“Deadpool” is not your usual superhero movie. Most noticeably, it’s rated R and deservedly so. The violence, language and nudity in the film are unlike anything ever seen before in this genre. The character of Deadpool is also unlike your everyday superhero. He is willing, almost eager, to kill those that fight against him. He seems to enjoy inflicting pain his enemies. Even the opening credits of the film take potshots at superhero movies. This isn’t a film for the easily offended… and I think the format could use more like “Deadpool.”

The movie moves at a brisk pace with the story told in a combination of flashbacks and present time. While the origin story is a bit slow at times the rest of the film more than makes up for it with snappy action sequences, funny lines and so many in-jokes that you probably need to see the movie more than once to catch them all. It is certainly a feast for those wanting to see the character get a bit of redemption after it was so poorly handled in “X-Men Origins: Wolverine”
(which also gets skewered in the film). With its tongue firmly planted in its cheek, “Deadpool” is well aware everything we are seeing is utter ridiculous and even characters that are treated seriously are played as superhero/villain stereotypes making them easy targets for satire.

Ryan Reynolds is a perfect choice for the Merc with the Mouth. Reynolds has the smartass delivery that makes this character pop. Whether he’s making goofy sweet talk to Vanessa, bro bud talk with Weasel or tough talking Francis, Reynolds gives Wade Wilson/Deadpool the kind of nimble comedic repartee necessary for the character not to come off as trying too hard. Busting balls is second nature to the character and I believe to Reynolds as well.

Morena Baccarin is a perfect mix of sexy and tough, playing Vanessa as a woman who doesn’t need a man to protect her or complete her. In her relationship with Wade, Vanessa gives as good as she gets (sometimes literally) and is about as equal a partner as has ever been seen in a superhero movie; however, the script turns Vanessa into a hovering mother when Wade receives his diagnosis. For some reason, screenwriters Rhett Rees and Paul Wernick fall back on tried and true sexual stereotypes. Vanessa originally seems like the kind of woman who wouldn’t allow her partner to wallow in self-pity the way Wade does. She would demand Wade fight. Sadly, Rees and Wernick turn this strong, modern woman into a 1950’s housewife. Tonally it doesn’t fit with the rest of the movie.

That could also be said of the standard issue finale. I won’t give anything away but if you’ve seen one superhero film you won’t be surprised about how “Deadpool” ends. While the character does throw in a small twist it isn’t one that isn’t obviously coming from the beginning of the movie. Considering whom Vanessa is in the comics, they could have set up a mind-blowing sequel by showing us her abilities and what kind of heartache was in store for Deadpool. Perhaps that’s on the drawing board for a future film but considering everything else “Deadpool” did to separate itself from most other genre movies, a last-page-of-the-comic twist would have fanned the flames of viewers’ interest even more than the snarky post-credits scenes that may or may not tell us what’s going on in the sequel.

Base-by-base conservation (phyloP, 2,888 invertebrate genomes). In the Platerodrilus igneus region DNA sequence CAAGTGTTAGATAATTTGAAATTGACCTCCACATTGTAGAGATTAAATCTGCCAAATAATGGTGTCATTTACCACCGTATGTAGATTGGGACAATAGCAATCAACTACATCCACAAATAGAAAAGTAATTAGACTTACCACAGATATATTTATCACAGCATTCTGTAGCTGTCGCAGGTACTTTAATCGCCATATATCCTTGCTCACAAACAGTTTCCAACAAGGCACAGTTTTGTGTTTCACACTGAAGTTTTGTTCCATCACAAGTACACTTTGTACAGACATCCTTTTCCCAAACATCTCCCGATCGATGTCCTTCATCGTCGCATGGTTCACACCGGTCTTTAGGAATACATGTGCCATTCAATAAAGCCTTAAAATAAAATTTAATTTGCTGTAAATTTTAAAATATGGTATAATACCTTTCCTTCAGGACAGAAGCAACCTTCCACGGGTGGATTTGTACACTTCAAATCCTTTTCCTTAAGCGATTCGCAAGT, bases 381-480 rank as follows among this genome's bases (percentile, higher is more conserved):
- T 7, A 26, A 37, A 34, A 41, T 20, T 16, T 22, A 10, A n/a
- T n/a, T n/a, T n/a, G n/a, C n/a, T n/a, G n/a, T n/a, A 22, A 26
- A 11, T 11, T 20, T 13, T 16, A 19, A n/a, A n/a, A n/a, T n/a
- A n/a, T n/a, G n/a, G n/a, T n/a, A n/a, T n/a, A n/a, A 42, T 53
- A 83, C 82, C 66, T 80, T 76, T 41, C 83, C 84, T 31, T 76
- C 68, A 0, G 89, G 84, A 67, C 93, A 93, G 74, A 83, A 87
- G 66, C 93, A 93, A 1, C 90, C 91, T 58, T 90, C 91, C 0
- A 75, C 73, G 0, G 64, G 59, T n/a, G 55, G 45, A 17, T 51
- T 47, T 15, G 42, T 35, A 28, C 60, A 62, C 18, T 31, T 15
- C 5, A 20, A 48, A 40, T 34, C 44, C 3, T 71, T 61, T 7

“Deadpool” is rated R for language throughout, graphic nudity, sexual content and strong violence. There are beheadings, dismemberments, stabbings and gory gunshot wounds galore. There is both male and female nudity and an extended sexual montage that may change the way you look at mashed potatoes forever. Foul language is common but not overwhelming.

Opening to a box office total well over projections and a fair amount of critical love, 20th Century Fox basically had no choice but to greenlight a sequel. While this film is certainly far different from any other Marvel superhero movie we’ve had since the premiere of “Iron Man” in 2008 and that uniqueness likely encouraged possibly comic-book-film-fatigued fans to turn out, “Deadpool” still couldn’t escape the predictable third act heroics of a character that boasts about how he is not a hero. Perhaps the makers of the next film will have the courage to fight studio pressure to turn the Merc with the Mouth into just another spandex-wearing goody-two-shoe. That’s the way Wade Wilson would want it.

“Deadpool” gets four stars out of five.

A film of bravery, a film of faith and a film of dark magic open this week. I’ll see and review at least one of the following:

Race—

Risen—

The Witch—

Follow me on Twitter @moviemanstan and send emails to stanthemovieman@comcast.net.